7 October 2014
BEAVER POND LEAN-TO TO STEPHEN’S POND LEAN-TO (19.5 miles)
Our fourth morning began by recrossing the precarious bridge between Cedar Lakes and Beaver Pond.
This area had a beaver dam until hurrican Irene came through in 2011. Three years later, the water levels still appeared strangely low and the banks were sharply exposed.WIthin the first mile of our day, we came to the old Cedar Lakes Dam. The dam is no longer functioning. It offers clear evidence of the area’s logging history, but I would prefer to have it removed, so that the lakes could be reconnected. It is a shame that there is no funding or motivation to do so.
We took only a few breaks- one to fill our water bottles, and other to eat lunch and snacks. I particularly enjoyed the water refill break, as G did all of the work and I got to just relax.
Coming along this bridge, we had to pause to admire the craftsmanship. G, who is a professional land steward was impressed by a lot of the bridges that we crossed on the NPT, but this one was probably his favorite due to the impressive cut that he was pointing to in the photo. Almost all of the trailwork in the Adirondacks is done by volunteers, but it is clear that whoever made this bridge had experience.
We arrived at the Wakely Dam late in the afternoon. The campground was open, but almost deserted. G went off to use the exceptionally nice handicapped-assessible privy (he claimed it was the best privy that he had every seen) while I set my self up for a Serious Break at one of the picnic tables. We had already come 13.4 miles, and my feet were sore and swollen. The pinky toes on both feet were developing ugly blisters, so I took the time to tape them and two other hot spots with athletic tape. (I have found that layers of athletic tape, left in place for days, works better than anything else for about-to-be-blistered skin.)
When we finished our Serious Break, I decided to tie my boots to my pack, and walked the half mile through the campground in my crocs. G has been carrying his boots since his achilles began to bother him on day two. After he switched to walking in his minimalist sneakers, the pain in his heel subsided, but was still a distraction for him. He wrapped my bandana around his ankle, which seemed to help, but he swore off every hiking in heavy boots again. I, however, replaced my boots on my feet before we reentered the woods at the edge of the campground.
Until 2009, the next six miles of trail followed paved and dirt roads through public and private property. Five years ago, a new route was opened that avoided the roads and the private property. This new section of trail turned out to be remarkabley challenging for us. Because the trail is relatively new, it is not well trampled down yet. Most of it was cut into a slope, but it was not benched, and we walked on an uncomfortable slant. The forest in this area has several logging roads running through it, many of which had become wet compacted ditches. When the route was not crossing the side of a hill, it was following these mushy avenues.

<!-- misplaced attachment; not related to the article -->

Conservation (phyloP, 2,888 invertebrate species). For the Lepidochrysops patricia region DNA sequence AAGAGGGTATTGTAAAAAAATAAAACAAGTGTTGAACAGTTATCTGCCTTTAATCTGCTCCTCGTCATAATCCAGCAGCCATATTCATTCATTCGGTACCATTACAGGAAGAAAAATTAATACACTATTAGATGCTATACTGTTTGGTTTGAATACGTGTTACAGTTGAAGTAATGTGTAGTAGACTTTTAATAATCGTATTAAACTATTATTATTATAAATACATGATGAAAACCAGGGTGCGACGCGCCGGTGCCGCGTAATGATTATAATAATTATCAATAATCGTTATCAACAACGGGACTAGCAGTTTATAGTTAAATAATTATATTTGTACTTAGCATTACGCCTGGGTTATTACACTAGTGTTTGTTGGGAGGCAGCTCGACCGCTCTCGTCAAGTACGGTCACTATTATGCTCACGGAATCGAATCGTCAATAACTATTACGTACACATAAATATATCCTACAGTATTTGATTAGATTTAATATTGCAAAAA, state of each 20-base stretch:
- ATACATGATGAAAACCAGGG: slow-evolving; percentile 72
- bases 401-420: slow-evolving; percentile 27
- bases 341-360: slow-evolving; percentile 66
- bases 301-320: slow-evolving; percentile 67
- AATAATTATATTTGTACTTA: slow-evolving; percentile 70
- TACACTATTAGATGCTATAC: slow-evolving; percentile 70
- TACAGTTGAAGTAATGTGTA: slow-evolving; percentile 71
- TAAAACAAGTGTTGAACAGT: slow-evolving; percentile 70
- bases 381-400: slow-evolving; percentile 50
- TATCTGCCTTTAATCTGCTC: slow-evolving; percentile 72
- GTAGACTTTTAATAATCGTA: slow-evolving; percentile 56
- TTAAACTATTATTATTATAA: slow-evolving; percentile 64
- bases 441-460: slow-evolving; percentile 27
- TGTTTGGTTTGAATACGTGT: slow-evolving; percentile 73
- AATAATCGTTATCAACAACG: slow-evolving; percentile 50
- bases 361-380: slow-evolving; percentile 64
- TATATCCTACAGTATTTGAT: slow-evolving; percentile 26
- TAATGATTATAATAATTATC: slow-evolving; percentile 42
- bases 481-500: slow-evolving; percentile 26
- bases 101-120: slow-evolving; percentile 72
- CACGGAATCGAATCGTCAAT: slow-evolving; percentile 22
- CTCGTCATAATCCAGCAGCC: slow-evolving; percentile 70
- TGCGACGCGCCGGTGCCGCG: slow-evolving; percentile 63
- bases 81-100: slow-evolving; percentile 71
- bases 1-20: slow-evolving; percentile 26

Besides the difficulties, this section of trail was memorable for one fascinating site- For over a mile, the ground was covered with sugar maple seedlings. Thousands and thousands of seedlings. Sugar maples do not produce seeds every year, but are known to have “mast years” when all of the trees within a stand will rain down thousands of their samaras. How do all of the trees in the neighborhood know that the time is right to reproduce? A mystery!
We did not arrive at Stephen’s Pond Lean-to until after dark, of course. Thankfully, it was unoccupied. Tired and sore, we made a simple dinner from one of my dehdrated meals and climbed into our sleeping bags against one side of the lean-to. Not a full moment after we had turned out our head lamp, scratching noises started coming from the other side of the shelter.
“What is that?” G asked. “Do you think that it is a racoon trying to get the bear canisters outside?”
“It’s a mouse,” I assured him. A few seconds later, he was deeply asleep, but I was still awake when the small animal crawled quickly onto my head. “G,” I whispered urgently, “there’s a mouse on my head.”
Waking with a start, he scurried out of his bag quicker than the mouse and was up on all fours. “What? Where is it?”
“He’s gone,” I said. “It was just a mouse.”
“Geeze, what a way to wake a person up! ‘There’s a mouse on my head!'”
“Well, there was. Good thing that I had my wool hat on.”
G was soon back asleep, but I spent the night listening to the mouse scratch and squeek its way around our packs.
67.0 total miles